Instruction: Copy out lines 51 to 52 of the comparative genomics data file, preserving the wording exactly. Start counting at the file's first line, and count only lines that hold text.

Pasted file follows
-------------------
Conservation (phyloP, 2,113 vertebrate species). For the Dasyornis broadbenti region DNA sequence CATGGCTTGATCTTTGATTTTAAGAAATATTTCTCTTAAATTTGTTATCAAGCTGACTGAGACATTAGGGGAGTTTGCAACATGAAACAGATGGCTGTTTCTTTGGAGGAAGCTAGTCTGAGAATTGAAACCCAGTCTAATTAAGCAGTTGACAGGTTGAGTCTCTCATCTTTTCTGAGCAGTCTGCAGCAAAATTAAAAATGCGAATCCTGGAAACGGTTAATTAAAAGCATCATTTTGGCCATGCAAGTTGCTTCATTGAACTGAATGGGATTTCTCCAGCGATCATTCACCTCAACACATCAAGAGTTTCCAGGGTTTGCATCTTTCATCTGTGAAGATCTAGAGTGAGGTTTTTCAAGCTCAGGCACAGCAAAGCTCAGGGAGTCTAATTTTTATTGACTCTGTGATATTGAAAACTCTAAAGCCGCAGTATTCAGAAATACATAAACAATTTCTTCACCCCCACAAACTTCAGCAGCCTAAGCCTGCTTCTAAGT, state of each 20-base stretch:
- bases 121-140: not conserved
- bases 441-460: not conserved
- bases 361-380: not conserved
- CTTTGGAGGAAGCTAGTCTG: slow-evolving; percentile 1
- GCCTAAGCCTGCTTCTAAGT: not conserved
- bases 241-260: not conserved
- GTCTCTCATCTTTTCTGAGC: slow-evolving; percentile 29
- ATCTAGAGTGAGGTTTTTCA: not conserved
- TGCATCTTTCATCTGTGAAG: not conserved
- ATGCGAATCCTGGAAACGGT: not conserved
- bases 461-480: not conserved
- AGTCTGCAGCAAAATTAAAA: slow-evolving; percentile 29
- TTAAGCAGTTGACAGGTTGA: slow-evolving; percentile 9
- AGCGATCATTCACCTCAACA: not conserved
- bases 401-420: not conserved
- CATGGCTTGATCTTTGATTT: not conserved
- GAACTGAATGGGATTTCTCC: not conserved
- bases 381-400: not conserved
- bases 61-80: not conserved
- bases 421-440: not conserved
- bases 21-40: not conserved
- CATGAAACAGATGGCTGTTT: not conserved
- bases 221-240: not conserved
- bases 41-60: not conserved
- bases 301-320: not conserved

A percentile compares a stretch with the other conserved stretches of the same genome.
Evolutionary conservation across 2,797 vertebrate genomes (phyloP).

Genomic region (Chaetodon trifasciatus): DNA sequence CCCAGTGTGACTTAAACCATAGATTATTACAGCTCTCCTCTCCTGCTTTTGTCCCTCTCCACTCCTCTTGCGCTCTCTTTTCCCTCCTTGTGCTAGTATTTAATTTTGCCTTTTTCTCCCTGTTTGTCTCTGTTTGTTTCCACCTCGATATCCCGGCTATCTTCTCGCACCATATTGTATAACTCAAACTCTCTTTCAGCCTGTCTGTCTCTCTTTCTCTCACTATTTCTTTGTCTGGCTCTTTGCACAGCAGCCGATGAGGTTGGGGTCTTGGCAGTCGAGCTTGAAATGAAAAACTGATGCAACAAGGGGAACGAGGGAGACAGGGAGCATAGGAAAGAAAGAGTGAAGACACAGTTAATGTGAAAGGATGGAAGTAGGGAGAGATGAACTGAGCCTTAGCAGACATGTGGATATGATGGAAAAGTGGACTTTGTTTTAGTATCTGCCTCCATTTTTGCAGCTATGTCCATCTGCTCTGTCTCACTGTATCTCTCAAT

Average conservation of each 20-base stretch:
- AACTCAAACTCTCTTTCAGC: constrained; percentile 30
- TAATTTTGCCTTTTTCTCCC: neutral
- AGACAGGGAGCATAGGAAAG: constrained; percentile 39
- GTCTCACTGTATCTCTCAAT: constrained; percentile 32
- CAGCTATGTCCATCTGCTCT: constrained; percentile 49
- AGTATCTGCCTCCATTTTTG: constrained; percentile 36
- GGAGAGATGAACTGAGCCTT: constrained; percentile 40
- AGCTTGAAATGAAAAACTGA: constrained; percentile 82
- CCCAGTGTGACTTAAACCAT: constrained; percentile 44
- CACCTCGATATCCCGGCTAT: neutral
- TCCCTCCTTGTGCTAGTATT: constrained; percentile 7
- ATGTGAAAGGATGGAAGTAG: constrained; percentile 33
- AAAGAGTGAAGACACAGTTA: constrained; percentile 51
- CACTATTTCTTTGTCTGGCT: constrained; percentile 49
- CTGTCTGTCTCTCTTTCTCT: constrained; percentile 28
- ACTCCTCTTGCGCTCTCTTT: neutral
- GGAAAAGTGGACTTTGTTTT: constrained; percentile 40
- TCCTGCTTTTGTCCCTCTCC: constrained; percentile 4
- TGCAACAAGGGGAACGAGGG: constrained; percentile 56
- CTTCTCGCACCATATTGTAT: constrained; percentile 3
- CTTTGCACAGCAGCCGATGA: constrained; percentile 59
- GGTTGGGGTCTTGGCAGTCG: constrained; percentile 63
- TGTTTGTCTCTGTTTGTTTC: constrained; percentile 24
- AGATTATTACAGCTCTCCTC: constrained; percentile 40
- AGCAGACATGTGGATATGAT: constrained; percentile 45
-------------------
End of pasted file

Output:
- CTTTGCACAGCAGCCGATGA: constrained; percentile 59
- GGTTGGGGTCTTGGCAGTCG: constrained; percentile 63